If PNS was not detected for all of the available selected vectors, No in block 611, a pacing capture threshold search is performed, as described above, for only those vectors that resulted in no PNS being detected, block 612. According to one embodiment, the pacing pulse may begin at a desired predetermined starting pacing pulse output, such as 2.5 V for example. Once a determination of the pacing capture threshold has been performed for all of the vectors for which no PNS was previously detected, Yes in block 614, the resulting pacing capture thresholds for only those vectors for which PNS was not detected are recorded, block 616, for use in subsequently determining an optimal pacing vector, block 618, as described above. In this way, the pacing threshold search is only performed for a subset of the possible vectors, i.e., those vectors for which PNS was not detected, reducing the required test time.

FIG. 9 is a flowchart of a method for determining a pacing capture threshold and a PNS threshold for multiple pacing vectors, according to an embodiment of the present disclosure. According to another embodiment, the time needed to obtain the vector selection parameters may be reduced by determining whether a desirable pacing capture threshold limit is present for each vector, determining whether PNS is present for those vectors having the desirable pacing capture threshold limit, and selecting the pacing vector to be used based on the resulting pacing capture threshold and PNS information. Therefore, as illustrated in FIG. 9, in one embodiment, the device sets a predetermined pacing capture threshold limit associated with a desirable pacing capture threshold limit, block 700, such as 2.5V for example. The output amplifiers circuit 51 is controlled by microcomputer 33 and digital controller/time circuit 83 to select a vector for delivering an EGM signal or other cardiac capture sensor signal and to deliver the pacing capture threshold signal along the selected vector, block 702. The cardiac capture sensor signal is monitored for cardiac capture at block 704 to determine whether the pacing capture threshold signal is less than the pacing capture threshold limit.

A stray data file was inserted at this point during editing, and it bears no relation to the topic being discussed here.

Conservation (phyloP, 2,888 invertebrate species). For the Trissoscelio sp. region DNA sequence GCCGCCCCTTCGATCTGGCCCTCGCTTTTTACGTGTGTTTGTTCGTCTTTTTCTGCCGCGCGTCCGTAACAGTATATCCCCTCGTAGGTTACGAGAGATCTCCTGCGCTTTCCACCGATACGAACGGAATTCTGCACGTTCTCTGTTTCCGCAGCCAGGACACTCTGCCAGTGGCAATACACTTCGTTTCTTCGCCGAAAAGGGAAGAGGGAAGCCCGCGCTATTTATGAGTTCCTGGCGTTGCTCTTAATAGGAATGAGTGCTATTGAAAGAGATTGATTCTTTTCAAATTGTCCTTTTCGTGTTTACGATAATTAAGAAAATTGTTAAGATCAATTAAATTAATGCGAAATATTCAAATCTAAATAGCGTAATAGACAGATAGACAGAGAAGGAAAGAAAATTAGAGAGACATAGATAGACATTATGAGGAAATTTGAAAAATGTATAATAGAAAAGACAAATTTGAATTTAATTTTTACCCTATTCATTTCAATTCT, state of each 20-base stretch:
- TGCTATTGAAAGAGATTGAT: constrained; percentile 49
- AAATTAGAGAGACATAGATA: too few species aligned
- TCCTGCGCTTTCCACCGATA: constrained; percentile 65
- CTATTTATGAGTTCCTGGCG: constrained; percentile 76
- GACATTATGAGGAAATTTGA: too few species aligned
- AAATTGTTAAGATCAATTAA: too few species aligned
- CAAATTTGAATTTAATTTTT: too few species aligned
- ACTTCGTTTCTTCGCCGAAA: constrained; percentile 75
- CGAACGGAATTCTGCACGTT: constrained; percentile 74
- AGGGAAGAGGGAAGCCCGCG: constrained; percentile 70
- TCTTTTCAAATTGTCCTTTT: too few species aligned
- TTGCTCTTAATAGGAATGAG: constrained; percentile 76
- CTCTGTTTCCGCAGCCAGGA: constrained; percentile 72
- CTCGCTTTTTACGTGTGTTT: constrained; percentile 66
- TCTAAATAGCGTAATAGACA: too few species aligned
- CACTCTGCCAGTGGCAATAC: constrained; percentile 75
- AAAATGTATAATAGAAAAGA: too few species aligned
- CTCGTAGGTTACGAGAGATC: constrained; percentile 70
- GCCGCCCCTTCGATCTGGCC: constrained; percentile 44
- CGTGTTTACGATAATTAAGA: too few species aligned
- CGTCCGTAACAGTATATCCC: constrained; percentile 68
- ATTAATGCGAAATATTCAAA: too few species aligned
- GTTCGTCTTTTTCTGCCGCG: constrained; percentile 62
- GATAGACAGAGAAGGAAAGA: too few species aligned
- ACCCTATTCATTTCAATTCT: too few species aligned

If a predetermined number of the delivered pacing pulses do not capture the heart, the pacing capture threshold signal delivered along the current selected vector will not be less than the pacing capture threshold limit, No in block 704, and therefore the pacing capture threshold is recorded as not being satisfied for that vector in block 706. If a predetermined number of the delivered pacing pulses do capture the heart, the pacing capture threshold signal delivered along the current selected vector will be less than or equal to the pacing capture threshold limit, Yes in block 704, and therefore the pacing capture threshold is recorded as being satisfied for that vector in block 708.